- I'm interested in putting together an open phone too, but I'm more into a basics first-grow later using the GSM Module from Telit, the GM862-GPS. My idea is to use just the module by itself, code in a very basic "operating system" using the module's python capabilities, and a Nokia LCD that they have in sparkfun. I wish to buy this module because I think that every cellphone should have GPS capabilities even if it's an add-on. I also like this module because you can use it from the start without a lot of external components (it's got a battery charger, IIC, SPI interfaces, AT Command set, integrated SIM reader, etc etc).
- I *do* have a problem to create the PCB and buy/place some of the components, so, would any of you guys interested in collaboration with this project ? I can come up with the initial desing/PCB and we can go from there. One of the ideas is to have the module as an add-on to the Palm TX pda. I intend to use a gumstix later on too maybe (if I don't go the TX way). Let me know if you're interested. BTW, shouldn't a *discussion* on this page be more interesting ?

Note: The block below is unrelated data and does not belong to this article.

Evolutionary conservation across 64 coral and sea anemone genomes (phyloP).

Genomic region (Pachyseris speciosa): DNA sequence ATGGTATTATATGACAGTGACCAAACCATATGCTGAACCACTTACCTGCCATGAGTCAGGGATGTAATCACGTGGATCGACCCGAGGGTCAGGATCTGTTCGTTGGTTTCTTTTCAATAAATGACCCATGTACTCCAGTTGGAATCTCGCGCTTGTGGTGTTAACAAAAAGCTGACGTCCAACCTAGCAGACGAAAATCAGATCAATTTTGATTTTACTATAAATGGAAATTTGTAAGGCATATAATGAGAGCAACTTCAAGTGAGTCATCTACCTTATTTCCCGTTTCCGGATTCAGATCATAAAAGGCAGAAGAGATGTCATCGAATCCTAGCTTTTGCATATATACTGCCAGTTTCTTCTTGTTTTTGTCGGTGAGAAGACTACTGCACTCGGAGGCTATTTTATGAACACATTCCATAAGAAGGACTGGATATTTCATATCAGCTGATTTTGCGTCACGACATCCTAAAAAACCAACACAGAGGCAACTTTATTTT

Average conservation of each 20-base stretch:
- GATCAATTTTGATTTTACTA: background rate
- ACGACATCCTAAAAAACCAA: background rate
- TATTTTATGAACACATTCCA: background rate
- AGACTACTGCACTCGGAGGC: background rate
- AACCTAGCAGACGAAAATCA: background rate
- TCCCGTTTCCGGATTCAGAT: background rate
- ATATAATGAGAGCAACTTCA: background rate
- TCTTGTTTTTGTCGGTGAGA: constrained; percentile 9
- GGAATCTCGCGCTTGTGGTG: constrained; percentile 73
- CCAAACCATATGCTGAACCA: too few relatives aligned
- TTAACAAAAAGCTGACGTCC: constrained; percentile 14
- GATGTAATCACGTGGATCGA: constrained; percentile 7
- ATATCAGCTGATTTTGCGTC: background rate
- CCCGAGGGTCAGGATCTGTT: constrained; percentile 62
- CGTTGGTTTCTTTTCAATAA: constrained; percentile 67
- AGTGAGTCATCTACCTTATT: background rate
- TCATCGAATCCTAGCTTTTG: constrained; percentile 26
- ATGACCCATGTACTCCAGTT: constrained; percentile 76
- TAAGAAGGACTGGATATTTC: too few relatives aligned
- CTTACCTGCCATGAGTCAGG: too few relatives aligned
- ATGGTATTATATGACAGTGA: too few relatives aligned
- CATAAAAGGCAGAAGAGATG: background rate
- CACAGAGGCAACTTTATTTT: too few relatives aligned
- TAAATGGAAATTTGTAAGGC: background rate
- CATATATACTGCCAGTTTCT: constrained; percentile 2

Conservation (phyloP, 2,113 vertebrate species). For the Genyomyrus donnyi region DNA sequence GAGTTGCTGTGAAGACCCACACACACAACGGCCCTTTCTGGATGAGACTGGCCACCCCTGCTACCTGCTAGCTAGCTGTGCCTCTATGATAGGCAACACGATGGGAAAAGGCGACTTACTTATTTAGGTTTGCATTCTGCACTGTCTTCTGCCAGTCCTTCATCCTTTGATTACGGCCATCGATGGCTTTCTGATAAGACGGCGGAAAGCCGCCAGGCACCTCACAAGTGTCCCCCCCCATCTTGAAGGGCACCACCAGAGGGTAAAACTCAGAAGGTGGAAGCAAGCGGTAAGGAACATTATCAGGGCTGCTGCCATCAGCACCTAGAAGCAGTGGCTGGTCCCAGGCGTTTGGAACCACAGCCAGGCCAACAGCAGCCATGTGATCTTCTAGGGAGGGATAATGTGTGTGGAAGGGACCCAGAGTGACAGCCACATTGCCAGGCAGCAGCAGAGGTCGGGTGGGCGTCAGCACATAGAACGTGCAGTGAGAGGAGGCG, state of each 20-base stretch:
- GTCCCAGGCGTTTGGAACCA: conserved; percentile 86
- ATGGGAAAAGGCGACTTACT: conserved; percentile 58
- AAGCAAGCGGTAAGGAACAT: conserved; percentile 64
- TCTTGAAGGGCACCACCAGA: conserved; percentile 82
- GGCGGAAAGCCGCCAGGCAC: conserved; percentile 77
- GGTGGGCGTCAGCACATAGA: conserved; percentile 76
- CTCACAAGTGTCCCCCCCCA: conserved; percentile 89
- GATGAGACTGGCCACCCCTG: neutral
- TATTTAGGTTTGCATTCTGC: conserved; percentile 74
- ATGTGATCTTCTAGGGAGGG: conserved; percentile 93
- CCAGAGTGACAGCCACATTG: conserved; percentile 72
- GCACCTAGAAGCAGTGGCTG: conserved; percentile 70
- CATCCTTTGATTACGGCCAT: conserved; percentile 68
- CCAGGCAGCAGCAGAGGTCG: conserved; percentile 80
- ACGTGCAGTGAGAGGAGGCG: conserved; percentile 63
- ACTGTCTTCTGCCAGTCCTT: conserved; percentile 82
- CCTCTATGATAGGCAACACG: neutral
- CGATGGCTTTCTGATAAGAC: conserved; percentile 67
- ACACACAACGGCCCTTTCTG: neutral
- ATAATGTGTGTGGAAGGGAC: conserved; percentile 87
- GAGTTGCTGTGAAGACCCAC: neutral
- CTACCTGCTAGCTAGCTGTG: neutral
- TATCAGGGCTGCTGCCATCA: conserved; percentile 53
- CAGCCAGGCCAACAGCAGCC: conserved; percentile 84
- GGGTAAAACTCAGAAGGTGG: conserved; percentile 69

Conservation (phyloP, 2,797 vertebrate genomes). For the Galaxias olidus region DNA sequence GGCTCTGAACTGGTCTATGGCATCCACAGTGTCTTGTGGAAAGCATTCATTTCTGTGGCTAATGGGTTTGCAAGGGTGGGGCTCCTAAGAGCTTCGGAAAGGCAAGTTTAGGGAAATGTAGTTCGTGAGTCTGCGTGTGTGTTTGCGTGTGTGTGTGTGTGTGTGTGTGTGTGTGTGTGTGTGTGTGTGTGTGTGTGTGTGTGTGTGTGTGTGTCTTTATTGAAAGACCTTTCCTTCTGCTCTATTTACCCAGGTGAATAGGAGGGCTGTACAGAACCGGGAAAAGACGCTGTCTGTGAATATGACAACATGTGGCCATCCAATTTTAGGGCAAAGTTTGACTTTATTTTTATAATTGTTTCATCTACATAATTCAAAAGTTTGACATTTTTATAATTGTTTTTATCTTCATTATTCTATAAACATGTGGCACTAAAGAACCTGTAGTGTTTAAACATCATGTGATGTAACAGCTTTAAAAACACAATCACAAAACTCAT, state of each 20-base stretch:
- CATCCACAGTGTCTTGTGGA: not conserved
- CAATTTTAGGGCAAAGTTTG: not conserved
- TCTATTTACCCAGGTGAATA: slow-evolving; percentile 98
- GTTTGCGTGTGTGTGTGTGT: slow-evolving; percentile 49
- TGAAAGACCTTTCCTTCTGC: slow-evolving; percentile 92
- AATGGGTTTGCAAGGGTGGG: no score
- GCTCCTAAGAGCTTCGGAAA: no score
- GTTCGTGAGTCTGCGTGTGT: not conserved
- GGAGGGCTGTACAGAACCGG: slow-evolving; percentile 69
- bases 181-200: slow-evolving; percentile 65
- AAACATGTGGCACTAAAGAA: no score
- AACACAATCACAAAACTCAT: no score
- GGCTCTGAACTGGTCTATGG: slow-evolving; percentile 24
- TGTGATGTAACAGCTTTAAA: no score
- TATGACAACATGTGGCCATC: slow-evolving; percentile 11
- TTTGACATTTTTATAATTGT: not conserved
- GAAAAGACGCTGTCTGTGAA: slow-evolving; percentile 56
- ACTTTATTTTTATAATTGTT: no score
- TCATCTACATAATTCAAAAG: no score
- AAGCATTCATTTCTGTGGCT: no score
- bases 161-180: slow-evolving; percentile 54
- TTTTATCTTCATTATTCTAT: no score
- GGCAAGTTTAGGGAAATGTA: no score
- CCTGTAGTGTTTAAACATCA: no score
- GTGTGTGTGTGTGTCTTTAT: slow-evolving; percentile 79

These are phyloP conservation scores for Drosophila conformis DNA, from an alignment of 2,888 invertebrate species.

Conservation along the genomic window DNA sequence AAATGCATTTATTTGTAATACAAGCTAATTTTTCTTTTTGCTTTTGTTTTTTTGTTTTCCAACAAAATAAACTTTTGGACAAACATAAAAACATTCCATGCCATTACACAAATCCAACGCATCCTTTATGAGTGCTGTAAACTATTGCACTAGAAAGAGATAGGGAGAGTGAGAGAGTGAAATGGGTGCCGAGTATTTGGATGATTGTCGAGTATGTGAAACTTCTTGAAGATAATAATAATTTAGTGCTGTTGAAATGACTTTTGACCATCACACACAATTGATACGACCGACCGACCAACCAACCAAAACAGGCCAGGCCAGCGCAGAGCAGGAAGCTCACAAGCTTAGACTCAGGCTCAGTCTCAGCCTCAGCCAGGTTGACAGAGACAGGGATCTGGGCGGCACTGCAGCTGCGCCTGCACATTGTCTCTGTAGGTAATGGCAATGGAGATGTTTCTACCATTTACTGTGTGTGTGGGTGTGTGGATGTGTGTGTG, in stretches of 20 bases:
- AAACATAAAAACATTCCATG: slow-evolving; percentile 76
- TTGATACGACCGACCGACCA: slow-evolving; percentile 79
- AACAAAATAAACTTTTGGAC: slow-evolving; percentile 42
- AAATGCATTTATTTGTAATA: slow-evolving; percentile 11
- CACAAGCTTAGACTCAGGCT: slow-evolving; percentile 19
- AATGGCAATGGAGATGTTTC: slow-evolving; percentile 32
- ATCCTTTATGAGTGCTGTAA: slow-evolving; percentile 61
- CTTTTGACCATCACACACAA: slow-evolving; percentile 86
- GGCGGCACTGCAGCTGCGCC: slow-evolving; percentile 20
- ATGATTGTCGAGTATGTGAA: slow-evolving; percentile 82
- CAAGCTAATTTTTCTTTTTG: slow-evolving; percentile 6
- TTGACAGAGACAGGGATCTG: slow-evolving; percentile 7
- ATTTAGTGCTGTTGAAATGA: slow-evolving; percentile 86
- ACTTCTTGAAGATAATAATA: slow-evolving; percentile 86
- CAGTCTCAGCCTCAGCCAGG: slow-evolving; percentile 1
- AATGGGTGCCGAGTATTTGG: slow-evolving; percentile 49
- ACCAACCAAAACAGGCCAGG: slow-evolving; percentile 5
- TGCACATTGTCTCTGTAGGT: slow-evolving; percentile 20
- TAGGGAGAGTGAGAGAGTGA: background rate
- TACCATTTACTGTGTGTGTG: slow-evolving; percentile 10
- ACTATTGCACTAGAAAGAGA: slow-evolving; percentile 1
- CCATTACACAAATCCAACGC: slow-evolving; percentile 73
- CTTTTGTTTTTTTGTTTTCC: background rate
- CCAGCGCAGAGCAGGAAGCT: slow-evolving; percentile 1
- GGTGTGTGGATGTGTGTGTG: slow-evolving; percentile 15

- --Diogownunes 08:36, 18 December 2006 (PST)
- Yup... we probably should move this stuff to the discussion page. I have one of the Python enabled modules, but I've got to admit, I never thought to use its capabilities. I'm currently developing a "build your own SMT prototype board" course for the TechShop, and I'm also going to post some of it at Instructables. It's likely not going to be ready until mid-January, though. I don't know that I can help too much more than that, though. One of the things I'm currently working on is the "Albion" phone. It's a successor to TuxPhone. When the design and debugging is finished, I'm going to post everything to the web and possibly make a few boards that are populated with the SMDs (so the only thing you have to add is a power brick, telit module, gumstix, keypad and LCD.